Mary First Notes
Jesus Christ: His Life, His Teaching and His Work,
EASTER SUNDAY Pages 414-415
No one more than the Blessed Virgin had the right to
It is better to say, with St. Ignatius, that the Gospel supposes that we are endowed with intelligence. But the Gospel, if we know how to read it is not mute. When it describes the holy women eagerly busying themselves around the Saviour's tomb as soon as the Sabbath rest is over, it makes no reference to Jesus' Mother. Is it not that the Evangelists would have us understand that Mary holds aloof from these loving offices because she knows that they are superfluous?13 At the time when others went to look for Jesus among the dead, she had already seen him living and glorious.
In tears she waited for him during the long night that preceded the Resurrection. Finally a ray of light penetrated into her narrow cell where she was at prayer. Is it the first ray of the newborn day? No, it is he. It is her Jesus. She falls into his arms without any fear of hearing those words that Magdalene will soon hear: "Hold me not, for I have not yet ascended to my Father." Such a prohibition is not for her who is outside all rules. Who can imagine the confidences poured out by such a mother and such a son? Who ... ?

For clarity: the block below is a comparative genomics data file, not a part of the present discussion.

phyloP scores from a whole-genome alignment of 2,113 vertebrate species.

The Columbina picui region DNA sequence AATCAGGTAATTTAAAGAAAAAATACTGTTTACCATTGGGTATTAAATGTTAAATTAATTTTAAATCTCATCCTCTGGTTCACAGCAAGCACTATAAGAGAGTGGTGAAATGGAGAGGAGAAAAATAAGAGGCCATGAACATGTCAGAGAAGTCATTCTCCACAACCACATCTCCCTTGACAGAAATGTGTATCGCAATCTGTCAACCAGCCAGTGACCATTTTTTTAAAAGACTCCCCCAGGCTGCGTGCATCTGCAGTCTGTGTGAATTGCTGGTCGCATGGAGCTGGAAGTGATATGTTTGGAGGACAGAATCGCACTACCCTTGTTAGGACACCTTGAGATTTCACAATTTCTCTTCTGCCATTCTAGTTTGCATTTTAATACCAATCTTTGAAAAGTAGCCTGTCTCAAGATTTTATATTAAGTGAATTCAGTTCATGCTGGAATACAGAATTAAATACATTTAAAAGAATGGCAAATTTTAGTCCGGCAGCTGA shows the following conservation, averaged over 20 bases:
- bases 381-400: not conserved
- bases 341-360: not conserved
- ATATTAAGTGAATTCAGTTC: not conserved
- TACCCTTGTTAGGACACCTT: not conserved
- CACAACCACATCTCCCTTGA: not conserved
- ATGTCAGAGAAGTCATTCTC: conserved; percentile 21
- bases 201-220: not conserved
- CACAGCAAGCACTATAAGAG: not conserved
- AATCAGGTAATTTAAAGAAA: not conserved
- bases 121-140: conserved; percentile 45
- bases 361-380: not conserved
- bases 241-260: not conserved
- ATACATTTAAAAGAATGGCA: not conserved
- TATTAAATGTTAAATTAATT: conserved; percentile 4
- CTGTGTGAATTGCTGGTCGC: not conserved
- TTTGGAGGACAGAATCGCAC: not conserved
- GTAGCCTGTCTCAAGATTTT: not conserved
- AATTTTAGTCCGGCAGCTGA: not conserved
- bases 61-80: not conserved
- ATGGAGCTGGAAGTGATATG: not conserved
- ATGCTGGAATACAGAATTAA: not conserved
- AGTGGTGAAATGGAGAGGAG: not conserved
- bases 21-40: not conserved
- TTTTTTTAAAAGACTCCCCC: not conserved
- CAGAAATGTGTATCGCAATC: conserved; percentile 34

11. Suarez (In Part III, q. Iv, disp, 49, sect. 1, no. 2) says, "Absque ulla dubitatione credendum." The same is expressed by Benedict XIV, De festis, I, viii, 45. Estius objects that Mary, to believe, had no need of an apparition; but that was not the reason why she was favored with one. The first of the ancient authors who speaks of this apparition is Sedulius, a fifth-century poet (Carmen paschale, v, 360-366, and the corresponding Opus paschale in prose, ML, XIX, 743). St. Ambrose is often, though wrongly, cited (De virginit., 3; ML, XVI, 270); in this passage he is not speaking of the Blessed Virgin, but of that one of the two Mary Magdalenes who, in his theory, was a virgin.
12. Rupert (De divinis officiis, vii, 25; ML, CLXX, 207), with the approval of Salmeron, Maldonatus, and a number of other exegetes, answers the difficulty drawn from Mark (16:9), "apparuit primo Mariae Magdalenae." He thinks that the custom of the Roman Church in placing the statio for Easter at St. Mary Major confirms our opinion.
13. St. Bernard (Vitis mystica ii, no. 4; ML, CLXXXIV, 640) offers this idea with all reserve; "Fortasse propterea … non venit cum aliis … quia frustra putabat eum ungi quem resurrecturum sciebat."
Jesus Christ: His Life, His Teaching and His Work
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